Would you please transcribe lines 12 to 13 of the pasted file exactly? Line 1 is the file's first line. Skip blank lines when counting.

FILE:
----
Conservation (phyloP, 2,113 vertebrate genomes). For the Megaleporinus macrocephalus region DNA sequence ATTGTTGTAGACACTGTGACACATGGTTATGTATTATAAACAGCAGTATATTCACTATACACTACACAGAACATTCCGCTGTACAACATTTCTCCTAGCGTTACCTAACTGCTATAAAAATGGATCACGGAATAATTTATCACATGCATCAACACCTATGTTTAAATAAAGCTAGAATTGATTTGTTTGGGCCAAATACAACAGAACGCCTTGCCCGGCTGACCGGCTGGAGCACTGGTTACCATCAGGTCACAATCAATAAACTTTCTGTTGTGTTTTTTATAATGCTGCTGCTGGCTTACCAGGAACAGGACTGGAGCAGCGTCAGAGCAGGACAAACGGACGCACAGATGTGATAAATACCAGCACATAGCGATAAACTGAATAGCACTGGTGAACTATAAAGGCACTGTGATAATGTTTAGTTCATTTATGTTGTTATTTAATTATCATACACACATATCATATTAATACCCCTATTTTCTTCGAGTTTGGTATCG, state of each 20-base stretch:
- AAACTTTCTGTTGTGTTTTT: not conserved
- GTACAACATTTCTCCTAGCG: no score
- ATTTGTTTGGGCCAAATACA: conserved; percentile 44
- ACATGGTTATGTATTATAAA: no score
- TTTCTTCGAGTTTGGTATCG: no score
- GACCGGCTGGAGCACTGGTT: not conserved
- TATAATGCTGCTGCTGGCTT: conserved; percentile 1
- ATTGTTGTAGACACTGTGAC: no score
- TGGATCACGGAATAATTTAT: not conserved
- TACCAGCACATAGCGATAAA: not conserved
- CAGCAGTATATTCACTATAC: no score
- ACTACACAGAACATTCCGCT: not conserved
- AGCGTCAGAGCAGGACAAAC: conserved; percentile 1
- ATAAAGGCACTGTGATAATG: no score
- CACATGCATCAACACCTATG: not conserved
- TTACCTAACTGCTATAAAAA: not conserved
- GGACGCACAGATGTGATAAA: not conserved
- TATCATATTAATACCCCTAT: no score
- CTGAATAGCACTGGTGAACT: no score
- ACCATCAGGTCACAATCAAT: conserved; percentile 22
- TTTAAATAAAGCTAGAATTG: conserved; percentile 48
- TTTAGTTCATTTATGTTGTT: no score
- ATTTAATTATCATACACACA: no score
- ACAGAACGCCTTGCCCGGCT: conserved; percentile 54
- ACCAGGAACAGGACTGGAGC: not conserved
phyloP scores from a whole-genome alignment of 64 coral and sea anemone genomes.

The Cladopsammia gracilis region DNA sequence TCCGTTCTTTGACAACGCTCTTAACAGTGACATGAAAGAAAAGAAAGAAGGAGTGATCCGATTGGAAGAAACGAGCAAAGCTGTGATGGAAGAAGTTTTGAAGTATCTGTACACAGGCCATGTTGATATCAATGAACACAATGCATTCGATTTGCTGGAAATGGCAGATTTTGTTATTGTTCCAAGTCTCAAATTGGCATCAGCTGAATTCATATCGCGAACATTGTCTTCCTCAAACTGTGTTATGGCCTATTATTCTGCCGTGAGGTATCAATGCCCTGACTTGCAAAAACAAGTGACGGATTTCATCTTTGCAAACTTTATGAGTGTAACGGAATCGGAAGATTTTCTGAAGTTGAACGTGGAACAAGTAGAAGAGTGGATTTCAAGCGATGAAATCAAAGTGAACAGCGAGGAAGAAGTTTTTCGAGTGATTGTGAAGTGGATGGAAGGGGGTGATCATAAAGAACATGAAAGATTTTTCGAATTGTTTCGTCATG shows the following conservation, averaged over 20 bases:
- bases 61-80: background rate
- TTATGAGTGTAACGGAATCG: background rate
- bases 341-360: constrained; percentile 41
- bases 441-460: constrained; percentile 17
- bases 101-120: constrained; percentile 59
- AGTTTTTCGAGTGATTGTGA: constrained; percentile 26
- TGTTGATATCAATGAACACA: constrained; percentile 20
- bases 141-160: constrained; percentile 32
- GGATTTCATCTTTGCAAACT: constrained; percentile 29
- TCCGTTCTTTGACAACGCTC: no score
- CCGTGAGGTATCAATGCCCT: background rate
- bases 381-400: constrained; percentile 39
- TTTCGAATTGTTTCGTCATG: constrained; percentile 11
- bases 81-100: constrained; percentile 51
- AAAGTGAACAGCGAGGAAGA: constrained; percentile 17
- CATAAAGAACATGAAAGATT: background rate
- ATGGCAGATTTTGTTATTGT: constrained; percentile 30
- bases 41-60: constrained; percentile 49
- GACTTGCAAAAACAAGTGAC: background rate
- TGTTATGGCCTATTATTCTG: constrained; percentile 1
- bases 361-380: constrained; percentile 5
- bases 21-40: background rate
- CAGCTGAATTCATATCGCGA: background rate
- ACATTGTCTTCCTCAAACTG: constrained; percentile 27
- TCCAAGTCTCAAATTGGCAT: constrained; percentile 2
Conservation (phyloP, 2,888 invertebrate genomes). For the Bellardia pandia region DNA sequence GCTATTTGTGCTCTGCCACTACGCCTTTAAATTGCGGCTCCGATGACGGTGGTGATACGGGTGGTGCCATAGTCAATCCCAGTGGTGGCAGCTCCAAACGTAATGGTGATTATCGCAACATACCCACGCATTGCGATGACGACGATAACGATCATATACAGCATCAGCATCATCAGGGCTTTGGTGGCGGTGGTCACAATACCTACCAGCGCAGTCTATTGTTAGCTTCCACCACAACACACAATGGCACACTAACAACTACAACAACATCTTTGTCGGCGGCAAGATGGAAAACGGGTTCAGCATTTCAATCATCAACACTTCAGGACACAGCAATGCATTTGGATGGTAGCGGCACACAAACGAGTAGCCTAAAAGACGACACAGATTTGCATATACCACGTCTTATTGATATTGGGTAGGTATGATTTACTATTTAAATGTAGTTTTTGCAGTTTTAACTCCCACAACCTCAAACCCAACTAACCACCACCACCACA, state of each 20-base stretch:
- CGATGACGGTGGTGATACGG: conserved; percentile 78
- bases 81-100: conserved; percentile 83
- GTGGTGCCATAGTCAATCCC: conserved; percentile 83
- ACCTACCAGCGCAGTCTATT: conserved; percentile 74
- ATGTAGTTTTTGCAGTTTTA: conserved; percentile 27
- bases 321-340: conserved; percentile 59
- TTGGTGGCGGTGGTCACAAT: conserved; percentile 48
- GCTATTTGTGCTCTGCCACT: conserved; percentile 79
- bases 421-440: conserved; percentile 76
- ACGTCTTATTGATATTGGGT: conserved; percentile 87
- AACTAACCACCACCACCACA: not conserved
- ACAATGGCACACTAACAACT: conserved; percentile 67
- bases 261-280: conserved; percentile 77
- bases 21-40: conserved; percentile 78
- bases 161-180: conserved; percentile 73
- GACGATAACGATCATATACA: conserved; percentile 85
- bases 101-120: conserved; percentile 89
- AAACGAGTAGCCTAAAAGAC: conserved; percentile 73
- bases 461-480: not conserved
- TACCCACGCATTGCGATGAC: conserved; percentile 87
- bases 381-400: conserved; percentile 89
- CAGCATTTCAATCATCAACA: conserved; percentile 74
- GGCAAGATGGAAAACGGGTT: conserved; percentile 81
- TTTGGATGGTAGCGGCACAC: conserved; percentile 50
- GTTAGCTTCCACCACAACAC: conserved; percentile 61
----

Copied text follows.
- CAGCAGTATATTCACTATAC: no score
- ACTACACAGAACATTCCGCT: not conserved